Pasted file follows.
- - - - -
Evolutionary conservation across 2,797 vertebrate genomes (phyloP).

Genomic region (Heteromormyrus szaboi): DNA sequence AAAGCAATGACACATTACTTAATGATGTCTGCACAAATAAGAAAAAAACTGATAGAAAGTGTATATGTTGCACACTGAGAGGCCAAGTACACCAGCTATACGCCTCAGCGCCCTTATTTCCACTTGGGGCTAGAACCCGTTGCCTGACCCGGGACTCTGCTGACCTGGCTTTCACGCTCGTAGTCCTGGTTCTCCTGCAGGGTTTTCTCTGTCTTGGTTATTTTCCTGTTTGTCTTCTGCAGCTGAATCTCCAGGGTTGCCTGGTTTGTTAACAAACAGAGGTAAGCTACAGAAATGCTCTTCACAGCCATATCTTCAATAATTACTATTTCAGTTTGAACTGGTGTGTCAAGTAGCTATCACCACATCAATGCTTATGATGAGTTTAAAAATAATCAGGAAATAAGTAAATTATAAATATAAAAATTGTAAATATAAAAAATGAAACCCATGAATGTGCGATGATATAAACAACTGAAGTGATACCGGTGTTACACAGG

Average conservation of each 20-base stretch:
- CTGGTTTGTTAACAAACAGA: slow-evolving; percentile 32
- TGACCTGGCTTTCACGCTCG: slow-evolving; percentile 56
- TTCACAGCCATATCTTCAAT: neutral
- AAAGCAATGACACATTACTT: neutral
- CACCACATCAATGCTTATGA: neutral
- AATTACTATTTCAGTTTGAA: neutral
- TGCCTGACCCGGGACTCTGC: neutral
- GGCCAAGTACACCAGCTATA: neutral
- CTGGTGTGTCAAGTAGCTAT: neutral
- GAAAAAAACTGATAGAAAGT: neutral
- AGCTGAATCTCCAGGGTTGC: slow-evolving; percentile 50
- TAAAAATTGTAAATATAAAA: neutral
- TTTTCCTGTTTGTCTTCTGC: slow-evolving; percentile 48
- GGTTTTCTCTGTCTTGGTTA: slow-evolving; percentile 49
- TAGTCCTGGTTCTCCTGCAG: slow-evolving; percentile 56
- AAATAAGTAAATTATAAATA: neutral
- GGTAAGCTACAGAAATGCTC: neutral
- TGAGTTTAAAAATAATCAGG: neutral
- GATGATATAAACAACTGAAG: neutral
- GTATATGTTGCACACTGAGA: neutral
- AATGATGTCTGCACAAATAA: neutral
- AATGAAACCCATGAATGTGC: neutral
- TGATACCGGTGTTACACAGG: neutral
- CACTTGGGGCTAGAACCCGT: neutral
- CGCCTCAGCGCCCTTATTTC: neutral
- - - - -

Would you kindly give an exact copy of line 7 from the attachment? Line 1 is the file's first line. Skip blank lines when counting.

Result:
- AAAGCAATGACACATTACTT: neutral